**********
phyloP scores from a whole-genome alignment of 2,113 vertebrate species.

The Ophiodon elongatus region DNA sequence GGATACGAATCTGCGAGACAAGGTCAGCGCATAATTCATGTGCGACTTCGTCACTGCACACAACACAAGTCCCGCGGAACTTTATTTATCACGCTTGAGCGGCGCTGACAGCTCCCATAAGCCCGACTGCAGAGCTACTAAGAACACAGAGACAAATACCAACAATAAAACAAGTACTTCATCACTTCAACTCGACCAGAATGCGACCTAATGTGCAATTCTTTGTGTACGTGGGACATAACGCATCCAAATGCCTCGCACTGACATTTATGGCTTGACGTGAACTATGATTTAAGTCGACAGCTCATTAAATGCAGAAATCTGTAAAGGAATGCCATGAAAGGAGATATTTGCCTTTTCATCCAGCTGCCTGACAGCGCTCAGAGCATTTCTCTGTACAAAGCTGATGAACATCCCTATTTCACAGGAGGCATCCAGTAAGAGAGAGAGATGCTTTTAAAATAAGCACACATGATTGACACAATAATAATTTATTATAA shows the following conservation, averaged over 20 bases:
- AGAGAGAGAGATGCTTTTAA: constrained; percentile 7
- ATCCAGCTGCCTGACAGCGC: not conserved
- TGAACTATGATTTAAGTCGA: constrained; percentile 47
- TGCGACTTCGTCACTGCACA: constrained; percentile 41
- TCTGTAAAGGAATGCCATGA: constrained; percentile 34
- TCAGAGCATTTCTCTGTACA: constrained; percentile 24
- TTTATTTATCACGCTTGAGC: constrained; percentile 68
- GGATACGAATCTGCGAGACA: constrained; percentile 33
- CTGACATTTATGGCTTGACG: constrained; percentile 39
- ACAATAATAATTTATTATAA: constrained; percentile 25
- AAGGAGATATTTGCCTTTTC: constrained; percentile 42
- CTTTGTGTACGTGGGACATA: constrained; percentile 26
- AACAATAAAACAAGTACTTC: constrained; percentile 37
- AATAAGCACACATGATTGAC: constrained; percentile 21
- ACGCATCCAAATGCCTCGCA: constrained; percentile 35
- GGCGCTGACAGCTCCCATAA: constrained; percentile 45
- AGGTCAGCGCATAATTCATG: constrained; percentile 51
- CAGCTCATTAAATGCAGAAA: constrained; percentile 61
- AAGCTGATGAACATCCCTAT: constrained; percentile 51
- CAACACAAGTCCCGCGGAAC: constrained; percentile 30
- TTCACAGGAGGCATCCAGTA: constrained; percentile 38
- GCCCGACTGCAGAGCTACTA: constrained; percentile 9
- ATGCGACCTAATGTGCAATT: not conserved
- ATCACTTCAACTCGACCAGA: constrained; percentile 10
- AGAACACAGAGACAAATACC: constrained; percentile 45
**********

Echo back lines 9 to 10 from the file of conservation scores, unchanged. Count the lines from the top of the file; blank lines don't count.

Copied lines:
- TTTATTTATCACGCTTGAGC: constrained; percentile 68
- GGATACGAATCTGCGAGACA: constrained; percentile 33